Halifax Convention Centre costing city more than expected

City council agreed to pay an additional $301,000 for costs incurred in the 2016-17 year at Tuesday's meeting.

'We're sort of stuck with this,' Coun. Richard Zurawski said on Tuesday

Halifax's new convention centre, which officially opened its doors on Dec. 15, 2017, is off to a costly start. (Jonathan Villeneuve/Radio-Canada)

Halifax's regional council has unanimously agreed to pay an additional $301,000 for the Halifax Convention Centre for the 2016-17 fiscal year, as well an undetermined amount for this fiscal year.

And a new staff report presented to council Tuesday suggests that's not the end of the unexpected costs.

Financial outlooks at the convention centre have worsened, the report says, because a surge in office construction downtown has left the adjacent office tower —which is meant to help pay for the city's portion of the convention centre — with a 70 per cent vacancy rate. That miscalculation has ballooned the projected deficit by millions.

The convention centre, part of a larger private complex known as the Nova Centre, is leased by the province from Events East.

Downward pressure

While HRM is not party to the lease agreement, it is in a 50/50 partnership with the province on the convention centre's operating and capital costs.

Council previously agreed to create a convention centre reserve, where all commercial property taxes from the Nova Centre are placed. The idea was that those revenues would offset the annual costs under the agreement with the province.

But as the report points out, when the agreement was laid out in 2010, "there was no other office construction underway in the downtown core.... Since 2010 there has been considerable office construction in downtown Halifax leading to higher vacancies than expected and downward pressure on office leases."

The office tower is finished, but only 30 per cent occupied, according to the report.

Eight years ago, it was anticipated that the annual taxes from the Nova Centre would start to fully offset the convention centre payments around Year 6 and in the first year there would be a deficit of $1.8 million.

Now, however, the projections from the first year have grown to a deficit of $3.5 million.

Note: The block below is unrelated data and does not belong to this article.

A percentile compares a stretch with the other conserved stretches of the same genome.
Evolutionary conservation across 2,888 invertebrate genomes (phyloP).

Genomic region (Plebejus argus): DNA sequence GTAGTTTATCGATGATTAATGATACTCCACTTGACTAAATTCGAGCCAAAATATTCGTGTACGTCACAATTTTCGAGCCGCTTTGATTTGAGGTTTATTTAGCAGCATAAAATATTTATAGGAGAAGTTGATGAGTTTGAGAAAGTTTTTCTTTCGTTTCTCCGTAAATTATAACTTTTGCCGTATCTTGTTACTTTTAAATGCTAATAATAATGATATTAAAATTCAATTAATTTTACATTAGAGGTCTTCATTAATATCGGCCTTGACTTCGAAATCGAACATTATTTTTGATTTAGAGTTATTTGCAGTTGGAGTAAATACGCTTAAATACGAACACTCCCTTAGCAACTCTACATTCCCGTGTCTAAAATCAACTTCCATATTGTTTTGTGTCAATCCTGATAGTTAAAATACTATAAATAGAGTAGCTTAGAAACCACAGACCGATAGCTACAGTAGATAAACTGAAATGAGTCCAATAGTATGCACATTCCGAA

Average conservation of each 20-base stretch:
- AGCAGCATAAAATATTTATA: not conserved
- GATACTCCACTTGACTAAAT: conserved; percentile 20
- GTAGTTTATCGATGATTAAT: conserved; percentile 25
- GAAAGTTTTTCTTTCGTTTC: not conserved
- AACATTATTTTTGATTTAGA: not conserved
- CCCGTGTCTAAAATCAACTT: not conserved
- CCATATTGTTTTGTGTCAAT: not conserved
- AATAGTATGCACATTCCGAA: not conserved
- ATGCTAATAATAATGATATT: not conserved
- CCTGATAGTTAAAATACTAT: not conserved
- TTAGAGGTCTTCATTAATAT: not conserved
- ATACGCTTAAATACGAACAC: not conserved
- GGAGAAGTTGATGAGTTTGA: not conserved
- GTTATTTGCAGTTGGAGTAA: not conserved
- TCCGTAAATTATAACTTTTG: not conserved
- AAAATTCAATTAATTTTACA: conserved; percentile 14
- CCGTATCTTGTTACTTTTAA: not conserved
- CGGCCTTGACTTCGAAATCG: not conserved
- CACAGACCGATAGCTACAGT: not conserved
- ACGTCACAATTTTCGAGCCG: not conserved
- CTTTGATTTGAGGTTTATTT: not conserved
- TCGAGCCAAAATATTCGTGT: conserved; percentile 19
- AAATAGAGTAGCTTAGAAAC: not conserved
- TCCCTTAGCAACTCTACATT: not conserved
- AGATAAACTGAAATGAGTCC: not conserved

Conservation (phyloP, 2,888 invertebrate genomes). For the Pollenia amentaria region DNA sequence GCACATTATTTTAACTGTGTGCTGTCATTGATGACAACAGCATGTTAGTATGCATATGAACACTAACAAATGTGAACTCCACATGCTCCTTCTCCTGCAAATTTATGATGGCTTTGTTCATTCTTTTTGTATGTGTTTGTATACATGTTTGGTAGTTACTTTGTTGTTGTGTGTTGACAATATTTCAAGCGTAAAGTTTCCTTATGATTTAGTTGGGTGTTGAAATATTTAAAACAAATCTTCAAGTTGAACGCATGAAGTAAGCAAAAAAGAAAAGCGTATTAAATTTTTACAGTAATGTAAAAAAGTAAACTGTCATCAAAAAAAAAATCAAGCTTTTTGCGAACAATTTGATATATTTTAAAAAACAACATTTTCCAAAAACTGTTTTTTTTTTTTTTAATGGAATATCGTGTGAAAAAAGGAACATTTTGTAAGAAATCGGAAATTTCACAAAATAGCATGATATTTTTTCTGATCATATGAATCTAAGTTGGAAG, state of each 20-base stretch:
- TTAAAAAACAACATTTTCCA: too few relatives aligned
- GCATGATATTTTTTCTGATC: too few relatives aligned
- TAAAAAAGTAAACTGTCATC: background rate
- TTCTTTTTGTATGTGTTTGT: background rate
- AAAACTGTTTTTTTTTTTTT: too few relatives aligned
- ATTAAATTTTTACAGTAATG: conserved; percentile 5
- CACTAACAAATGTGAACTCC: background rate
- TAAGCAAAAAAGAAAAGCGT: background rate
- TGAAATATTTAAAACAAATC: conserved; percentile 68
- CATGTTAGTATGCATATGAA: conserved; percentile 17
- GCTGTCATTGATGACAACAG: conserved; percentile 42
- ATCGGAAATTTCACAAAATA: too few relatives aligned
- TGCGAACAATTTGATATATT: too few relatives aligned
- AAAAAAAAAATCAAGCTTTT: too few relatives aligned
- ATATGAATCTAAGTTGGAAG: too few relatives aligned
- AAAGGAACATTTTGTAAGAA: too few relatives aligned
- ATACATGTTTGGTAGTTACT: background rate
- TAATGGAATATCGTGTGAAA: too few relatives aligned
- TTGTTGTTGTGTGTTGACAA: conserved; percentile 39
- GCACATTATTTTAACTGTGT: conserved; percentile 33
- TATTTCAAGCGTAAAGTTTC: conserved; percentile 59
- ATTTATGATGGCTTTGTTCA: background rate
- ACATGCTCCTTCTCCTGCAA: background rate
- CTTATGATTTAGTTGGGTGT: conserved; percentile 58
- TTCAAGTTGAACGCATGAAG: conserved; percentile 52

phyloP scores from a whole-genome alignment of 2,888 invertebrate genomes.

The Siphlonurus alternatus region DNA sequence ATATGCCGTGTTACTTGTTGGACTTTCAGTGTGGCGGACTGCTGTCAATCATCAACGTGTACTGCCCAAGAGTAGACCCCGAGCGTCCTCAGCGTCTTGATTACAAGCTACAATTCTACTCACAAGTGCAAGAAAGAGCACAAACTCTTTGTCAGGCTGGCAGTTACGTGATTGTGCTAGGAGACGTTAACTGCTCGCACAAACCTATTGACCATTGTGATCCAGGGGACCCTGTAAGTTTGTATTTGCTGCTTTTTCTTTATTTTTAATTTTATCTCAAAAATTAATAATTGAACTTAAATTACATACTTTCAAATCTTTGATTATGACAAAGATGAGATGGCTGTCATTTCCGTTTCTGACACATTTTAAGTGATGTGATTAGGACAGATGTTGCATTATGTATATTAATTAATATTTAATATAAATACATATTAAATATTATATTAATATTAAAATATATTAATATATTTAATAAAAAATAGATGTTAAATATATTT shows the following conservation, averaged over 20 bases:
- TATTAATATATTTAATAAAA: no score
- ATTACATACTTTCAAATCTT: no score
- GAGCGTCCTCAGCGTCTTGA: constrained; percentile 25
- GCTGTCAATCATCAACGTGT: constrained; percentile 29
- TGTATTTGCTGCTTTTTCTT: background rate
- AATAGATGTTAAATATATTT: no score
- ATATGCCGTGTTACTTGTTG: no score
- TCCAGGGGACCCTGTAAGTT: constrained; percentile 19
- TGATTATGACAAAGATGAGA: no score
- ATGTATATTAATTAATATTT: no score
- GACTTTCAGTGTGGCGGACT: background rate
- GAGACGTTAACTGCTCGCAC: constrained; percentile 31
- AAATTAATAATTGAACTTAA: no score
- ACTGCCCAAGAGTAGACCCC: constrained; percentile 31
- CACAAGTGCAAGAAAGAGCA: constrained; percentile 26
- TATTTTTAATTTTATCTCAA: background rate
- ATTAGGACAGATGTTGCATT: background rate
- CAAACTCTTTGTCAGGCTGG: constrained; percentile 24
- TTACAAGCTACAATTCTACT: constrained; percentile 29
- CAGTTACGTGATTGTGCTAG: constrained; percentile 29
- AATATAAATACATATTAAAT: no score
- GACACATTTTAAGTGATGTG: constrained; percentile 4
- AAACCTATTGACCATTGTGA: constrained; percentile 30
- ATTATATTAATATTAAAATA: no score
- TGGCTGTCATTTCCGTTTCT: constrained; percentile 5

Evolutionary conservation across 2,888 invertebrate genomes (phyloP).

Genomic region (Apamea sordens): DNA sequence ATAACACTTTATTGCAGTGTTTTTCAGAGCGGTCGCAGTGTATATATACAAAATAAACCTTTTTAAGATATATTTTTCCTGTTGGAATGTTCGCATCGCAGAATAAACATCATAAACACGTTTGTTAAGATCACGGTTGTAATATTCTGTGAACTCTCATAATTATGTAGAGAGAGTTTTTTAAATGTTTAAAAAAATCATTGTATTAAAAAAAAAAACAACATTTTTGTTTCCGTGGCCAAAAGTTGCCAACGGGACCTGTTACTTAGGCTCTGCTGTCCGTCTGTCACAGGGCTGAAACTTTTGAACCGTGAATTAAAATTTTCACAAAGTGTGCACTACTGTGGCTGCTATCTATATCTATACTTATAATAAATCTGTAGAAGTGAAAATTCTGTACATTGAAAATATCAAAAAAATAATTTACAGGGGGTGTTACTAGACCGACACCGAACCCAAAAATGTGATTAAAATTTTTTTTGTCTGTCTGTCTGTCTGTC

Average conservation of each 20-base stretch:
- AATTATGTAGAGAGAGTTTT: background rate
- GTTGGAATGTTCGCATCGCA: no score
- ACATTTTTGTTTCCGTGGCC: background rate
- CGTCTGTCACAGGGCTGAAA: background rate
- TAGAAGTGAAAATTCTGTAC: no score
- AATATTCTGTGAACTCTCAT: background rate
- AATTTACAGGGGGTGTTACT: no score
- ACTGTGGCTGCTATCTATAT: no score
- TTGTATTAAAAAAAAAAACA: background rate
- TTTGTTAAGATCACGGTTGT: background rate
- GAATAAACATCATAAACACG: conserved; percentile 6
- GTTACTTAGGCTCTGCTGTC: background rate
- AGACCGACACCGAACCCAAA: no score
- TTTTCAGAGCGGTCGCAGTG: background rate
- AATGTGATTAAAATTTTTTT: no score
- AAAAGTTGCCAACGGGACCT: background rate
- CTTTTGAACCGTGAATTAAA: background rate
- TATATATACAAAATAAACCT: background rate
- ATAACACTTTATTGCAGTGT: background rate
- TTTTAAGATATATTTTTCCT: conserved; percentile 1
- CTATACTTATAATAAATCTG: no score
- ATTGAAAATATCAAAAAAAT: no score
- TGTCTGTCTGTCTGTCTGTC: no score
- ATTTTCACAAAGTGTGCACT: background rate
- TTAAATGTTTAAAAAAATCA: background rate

Projection from surplus to deficit

In year 10, the amount in the reserve balance was projected at almost $5.8 million. That number is now a deficit of $17.7 million.

"There is considerably more office space downtown than in past years, leading to lower office rents and hence lower assessed values than would exist otherwise," the report states.

"While the economy remains strong, it is extremely difficult to ascertain when assessments for the downtown office market will again start to rise. This broader downtown trend will continue to affect the HCC reserve."

The report says the province approached HRM in 2016 and asked to be reimbursed for $301,500 in payments made to Events East. This included two items not included in the budgeted amount, listed as ICT peripherals and governance, and an exceeded amount for sales and marketing.

'I think we have to'

Because these items were not within the memorandum of understanding with the province or in the information report, it had to be approved by council.

Several councillors at Tuesday's meeting said they felt as though they had no choice but to pay the $301,500 bill — knowing this would probably be a continuing trend for future years.

"We're sort of stuck with this," said Coun. Richard Zurawski.

"I don't see that we have a whole lot of wiggle room here, that this is going to come up next year as well and this is one of the things that the die has been cast and that all we can hope for is an uptick in the economy to allow hotels and convention centres ... to do what they're supposed to do and move ahead."

Coun. Tim Outhit said he would be supporting the motion "because I think we have to."

But he said he also thinks council needs to think about ways to get people working and spending money downtown again.

"I think we need to start promoting the heck out of downtown and making sure that these new buildings, be they commercial or residential, actually do have people in them."

Along with agreeing to pay, council also voted for another staff report for additional updates and recommendations on the business case for the Halifax Convention Centre and its reserve fund.